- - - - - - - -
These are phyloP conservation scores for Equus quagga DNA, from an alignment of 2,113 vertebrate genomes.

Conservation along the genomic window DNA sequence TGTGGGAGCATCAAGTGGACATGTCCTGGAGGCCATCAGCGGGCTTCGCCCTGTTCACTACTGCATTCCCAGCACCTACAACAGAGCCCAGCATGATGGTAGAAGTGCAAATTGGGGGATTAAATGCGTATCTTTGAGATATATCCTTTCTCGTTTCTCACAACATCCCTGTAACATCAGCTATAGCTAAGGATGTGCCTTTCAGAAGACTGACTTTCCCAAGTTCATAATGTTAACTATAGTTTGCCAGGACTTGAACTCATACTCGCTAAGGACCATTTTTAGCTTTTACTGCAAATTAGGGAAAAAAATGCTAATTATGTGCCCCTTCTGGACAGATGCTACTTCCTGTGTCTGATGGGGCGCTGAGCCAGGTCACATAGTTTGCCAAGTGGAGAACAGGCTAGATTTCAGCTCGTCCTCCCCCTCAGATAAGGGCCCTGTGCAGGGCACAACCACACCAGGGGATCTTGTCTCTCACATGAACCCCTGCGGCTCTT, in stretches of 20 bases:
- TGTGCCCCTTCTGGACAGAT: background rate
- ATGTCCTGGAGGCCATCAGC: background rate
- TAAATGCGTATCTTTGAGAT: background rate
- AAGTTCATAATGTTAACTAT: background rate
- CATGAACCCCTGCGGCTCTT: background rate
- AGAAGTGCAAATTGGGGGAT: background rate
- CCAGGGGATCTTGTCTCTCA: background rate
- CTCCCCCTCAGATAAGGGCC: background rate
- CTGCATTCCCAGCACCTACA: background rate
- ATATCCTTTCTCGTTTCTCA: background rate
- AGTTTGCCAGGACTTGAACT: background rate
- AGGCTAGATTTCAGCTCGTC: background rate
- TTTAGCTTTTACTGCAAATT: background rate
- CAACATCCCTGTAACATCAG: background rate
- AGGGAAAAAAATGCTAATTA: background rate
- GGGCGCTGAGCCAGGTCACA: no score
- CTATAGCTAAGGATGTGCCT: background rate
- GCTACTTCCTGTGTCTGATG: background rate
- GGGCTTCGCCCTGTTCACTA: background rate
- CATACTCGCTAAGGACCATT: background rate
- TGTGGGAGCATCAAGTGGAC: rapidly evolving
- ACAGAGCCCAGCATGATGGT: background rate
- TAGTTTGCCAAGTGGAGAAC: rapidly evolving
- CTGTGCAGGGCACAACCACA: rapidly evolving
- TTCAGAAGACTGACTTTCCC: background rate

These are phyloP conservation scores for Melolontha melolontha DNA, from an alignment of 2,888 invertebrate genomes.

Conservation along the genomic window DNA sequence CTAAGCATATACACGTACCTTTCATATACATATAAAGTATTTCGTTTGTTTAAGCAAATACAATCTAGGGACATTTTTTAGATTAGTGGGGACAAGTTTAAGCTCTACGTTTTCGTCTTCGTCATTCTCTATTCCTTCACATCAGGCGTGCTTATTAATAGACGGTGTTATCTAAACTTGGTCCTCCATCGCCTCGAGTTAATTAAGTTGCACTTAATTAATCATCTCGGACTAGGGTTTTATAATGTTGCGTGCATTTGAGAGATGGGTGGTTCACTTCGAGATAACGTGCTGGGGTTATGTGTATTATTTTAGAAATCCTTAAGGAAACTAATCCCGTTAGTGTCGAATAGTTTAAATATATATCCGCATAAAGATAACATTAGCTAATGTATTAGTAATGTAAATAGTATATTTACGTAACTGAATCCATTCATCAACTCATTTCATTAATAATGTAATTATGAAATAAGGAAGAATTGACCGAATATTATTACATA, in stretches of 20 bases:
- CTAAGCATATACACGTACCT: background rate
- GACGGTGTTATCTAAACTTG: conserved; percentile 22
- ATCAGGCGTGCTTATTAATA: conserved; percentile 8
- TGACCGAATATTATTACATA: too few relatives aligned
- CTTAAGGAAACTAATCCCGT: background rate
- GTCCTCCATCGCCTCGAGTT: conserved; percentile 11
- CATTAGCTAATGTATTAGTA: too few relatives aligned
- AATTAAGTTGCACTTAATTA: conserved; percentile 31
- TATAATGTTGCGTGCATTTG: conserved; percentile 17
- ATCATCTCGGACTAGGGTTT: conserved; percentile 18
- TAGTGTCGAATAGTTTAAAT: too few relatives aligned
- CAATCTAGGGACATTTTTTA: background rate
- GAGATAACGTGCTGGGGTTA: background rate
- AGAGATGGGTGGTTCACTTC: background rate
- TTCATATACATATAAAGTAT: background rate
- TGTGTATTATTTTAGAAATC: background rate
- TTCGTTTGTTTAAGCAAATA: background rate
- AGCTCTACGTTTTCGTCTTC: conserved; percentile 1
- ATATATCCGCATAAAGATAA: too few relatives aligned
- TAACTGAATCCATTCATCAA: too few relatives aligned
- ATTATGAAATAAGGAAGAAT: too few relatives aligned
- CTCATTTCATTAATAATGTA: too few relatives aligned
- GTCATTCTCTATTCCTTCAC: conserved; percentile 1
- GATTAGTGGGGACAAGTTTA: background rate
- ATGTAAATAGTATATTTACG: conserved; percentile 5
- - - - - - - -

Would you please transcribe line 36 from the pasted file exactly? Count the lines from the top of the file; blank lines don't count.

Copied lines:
- CATTAGCTAATGTATTAGTA: too few relatives aligned